Some other revelations from the S-4:
$400 million "computational error"
RW Baird reports, "The investment bank that advised SolarCity on its $2.6B sale to Tesla made a 'computational error' in its analysis that discounted the value of the solar company by $400M, according to a new regulatory filing. Despite the mistake by Lazard, the companies agreed it would not change their view of the deal."
The S-4 notes, "On August 18, 2016, Lazard became aware of a computational error, which double-counted certain amounts of SolarCity’s projected outstanding indebtedness, in certain SolarCity spreadsheets setting forth SolarCity’s financial information that Lazard used in its discounted cash flow valuation analyses," adding, "Representatives of Lazard reviewed with the Special Committee and the SolarCity board, respectively, its recalculated discounted cash flow analyses as of July 29, 2016, and the differences in Lazard’s discounted cash flow analyses that resulted from the computational error described above."
Better shop around
SolarCity has until September 14 to actively seek other acquisition proposals, at which time its "go-shop period" ends. RW Baird remains "confident that a better offer will not materialize, and that the merger will go through."
Future capital needs of the combined company
"Tesla is currently planning to raise additional funds by the end of this year, including through potential equity or debt offerings, subject to market conditions and recognizing that Tesla cannot be certain that additional funds would be available to it on favorable terms or at all. Such additional funds would be used primarily for tooling, production equipment and construction of the Tesla’s Model 3 production lines, equipment to support cell production at Tesla’s Gigafactory, as well as new Tesla retail locations, service centers and Supercharger locations. Secondarily, if the Merger with SolarCity is completed, the additional funds would also be used to support the additional capital needs of the Combined Company."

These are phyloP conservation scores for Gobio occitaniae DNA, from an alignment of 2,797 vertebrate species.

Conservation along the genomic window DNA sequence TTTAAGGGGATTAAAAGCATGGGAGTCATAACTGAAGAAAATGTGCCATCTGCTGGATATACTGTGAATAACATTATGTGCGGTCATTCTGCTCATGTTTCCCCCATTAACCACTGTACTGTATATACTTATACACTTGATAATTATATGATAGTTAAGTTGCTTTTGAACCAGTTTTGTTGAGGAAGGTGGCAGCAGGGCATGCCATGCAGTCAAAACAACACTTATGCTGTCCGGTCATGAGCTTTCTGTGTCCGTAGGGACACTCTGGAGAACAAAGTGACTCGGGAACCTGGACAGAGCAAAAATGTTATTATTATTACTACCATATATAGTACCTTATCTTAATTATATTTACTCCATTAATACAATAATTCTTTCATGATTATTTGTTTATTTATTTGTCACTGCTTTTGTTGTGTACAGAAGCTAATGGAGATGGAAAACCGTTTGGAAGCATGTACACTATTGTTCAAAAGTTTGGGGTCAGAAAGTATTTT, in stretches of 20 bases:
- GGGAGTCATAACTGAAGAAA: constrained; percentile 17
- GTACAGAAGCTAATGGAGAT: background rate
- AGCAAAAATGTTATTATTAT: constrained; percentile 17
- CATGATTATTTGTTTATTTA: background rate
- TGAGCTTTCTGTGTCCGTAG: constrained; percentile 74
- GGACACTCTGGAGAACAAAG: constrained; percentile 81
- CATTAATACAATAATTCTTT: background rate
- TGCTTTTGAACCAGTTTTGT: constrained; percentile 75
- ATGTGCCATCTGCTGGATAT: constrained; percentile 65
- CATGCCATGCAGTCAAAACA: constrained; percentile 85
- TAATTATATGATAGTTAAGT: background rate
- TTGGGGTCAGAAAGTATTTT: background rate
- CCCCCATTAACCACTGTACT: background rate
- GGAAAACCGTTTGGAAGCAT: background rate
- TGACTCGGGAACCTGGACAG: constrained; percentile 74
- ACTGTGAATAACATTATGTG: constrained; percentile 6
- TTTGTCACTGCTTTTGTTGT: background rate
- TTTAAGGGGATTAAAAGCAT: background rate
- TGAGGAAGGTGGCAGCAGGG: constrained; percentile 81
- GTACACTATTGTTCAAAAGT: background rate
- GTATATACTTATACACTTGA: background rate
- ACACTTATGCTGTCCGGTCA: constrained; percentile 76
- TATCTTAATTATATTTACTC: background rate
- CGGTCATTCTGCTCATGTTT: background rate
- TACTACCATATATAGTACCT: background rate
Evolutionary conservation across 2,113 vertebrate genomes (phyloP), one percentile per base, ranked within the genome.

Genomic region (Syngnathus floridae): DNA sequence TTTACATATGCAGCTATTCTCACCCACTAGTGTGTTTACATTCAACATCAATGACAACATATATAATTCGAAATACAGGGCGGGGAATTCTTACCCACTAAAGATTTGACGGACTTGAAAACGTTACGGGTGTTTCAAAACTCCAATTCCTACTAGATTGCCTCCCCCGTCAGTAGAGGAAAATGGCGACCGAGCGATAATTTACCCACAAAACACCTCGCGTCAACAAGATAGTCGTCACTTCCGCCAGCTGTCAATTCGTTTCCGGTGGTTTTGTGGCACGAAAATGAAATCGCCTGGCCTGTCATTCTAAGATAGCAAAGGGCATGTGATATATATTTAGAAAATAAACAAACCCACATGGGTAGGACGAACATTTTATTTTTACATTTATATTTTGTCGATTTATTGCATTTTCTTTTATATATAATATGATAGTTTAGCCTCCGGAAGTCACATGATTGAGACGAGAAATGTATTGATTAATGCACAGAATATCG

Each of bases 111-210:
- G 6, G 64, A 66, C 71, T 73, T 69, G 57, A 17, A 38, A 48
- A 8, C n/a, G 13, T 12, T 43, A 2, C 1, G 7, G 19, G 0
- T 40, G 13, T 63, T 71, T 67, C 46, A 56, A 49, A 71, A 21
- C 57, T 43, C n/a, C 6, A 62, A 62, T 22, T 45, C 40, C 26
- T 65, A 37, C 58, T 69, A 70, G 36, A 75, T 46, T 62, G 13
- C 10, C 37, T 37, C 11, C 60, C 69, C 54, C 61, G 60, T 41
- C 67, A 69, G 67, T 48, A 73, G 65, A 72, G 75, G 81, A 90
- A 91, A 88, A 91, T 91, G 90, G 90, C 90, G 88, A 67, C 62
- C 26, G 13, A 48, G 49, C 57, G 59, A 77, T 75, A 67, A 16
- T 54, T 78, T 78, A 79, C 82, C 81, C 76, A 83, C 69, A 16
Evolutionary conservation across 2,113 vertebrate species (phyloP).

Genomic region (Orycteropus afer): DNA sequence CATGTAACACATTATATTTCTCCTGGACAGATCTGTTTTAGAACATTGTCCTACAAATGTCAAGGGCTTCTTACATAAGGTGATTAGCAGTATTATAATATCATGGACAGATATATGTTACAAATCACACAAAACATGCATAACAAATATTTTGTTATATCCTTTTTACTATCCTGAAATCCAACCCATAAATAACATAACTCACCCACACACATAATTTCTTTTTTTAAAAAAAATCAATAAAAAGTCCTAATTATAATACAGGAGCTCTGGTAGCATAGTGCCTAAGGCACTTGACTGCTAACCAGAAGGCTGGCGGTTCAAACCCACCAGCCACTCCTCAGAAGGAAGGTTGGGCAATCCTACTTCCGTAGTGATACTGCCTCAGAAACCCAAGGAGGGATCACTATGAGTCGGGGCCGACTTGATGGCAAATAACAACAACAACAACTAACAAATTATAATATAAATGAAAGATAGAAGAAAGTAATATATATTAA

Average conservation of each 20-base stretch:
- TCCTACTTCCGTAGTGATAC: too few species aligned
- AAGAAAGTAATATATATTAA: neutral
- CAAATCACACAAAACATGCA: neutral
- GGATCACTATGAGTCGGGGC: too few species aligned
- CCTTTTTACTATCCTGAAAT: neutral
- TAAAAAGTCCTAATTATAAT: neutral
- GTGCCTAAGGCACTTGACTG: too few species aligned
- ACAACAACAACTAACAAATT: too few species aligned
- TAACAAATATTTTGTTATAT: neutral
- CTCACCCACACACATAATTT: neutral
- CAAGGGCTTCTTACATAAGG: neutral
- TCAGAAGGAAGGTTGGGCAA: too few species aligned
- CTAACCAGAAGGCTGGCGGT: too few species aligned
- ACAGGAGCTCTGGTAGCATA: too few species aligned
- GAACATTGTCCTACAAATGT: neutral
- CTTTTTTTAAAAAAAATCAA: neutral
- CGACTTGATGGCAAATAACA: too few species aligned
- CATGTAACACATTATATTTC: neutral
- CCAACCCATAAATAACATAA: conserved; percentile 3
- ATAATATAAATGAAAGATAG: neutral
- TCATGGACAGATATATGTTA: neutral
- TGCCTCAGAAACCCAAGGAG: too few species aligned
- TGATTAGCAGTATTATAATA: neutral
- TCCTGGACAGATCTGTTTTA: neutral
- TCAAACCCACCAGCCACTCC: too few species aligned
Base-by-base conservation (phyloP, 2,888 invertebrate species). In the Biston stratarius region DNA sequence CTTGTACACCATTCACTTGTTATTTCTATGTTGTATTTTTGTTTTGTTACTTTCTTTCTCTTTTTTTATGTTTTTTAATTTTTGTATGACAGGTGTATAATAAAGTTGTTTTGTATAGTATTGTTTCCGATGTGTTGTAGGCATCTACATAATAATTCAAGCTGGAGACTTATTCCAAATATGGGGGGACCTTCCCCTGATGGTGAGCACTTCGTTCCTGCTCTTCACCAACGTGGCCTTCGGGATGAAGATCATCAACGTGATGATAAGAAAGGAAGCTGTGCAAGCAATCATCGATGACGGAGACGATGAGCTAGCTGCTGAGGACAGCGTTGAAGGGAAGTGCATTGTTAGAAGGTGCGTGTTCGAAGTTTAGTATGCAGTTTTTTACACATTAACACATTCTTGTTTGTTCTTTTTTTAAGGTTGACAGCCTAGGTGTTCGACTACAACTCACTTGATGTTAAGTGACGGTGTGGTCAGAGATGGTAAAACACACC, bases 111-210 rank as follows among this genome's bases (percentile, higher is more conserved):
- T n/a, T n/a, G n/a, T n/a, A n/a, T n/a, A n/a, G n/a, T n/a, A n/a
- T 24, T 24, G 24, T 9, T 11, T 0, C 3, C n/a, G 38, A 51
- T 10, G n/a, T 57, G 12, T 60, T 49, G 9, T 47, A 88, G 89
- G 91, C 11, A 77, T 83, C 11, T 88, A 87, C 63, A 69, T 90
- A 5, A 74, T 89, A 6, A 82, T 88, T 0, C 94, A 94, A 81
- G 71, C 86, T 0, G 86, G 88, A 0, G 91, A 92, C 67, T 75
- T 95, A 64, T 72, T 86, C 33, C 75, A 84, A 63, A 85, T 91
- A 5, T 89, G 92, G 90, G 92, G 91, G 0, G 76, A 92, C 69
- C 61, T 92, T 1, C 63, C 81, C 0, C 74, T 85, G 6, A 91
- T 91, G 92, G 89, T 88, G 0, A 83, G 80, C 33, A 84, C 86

"As of June 30, 2016, Tesla’s consolidated indebtedness was approximately $3.7 billion, and SolarCity’s consolidated indebtedness was approximately $3.3 billion. If the Merger is completed, Tesla expects to incur and assume most of the consolidated indebtedness of SolarCity, and the Combined Company may have to incur additional indebtedness in connection with any extinguishment of certain of such debt in connection with the closing of the Merger, as well as for its ongoing business needs."
The web of family and conflicted interests
"Messrs. Elon Musk, SolarCity’s Chairman, and Antonio Gracias, a member of the SolarCity Board, each serve on the Tesla Board. Mr. Elon Musk is also the Chairman and Chief Executive Officer of Tesla. Jeffrey B. Straubel, another member of the SolarCity Board, is Tesla’s Chief Technology Officer. In addition, Messrs. Elon Musk and Kimbal Musk, each of whom serve on the Tesla Board, are each a cousin of Messrs. Lyndon R. Rive, SolarCity’s Co-Founder, Chief Executive Officer and a member of the SolarCity Board, and Peter J. Rive, SolarCity’s Co-Founder, Chief Technology Officer and a member of the SolarCity Board. In addition, Mr. John H. N. Fisher, a member of the SolarCity Board, is a managing director of DFJ. Mr. Stephen T. Jurvetson, another managing director of DFJ, is a director of Tesla. Ms. Nancy E. Pfund, a member of the SolarCity Board and the Special Committee, is a co-owner of DBL Partners. Mr. Ira Ehrenpreis, another co-owner of DBL Partners, is a director of Tesla. Mr. Brad W. Buss, who served as SolarCity’s Chief Financial Officer from August 2014 until February 2016, is a member of the Tesla Board."
Earlier, Musk said, “The whole point of the merger is to get rid of the conflicts of interest."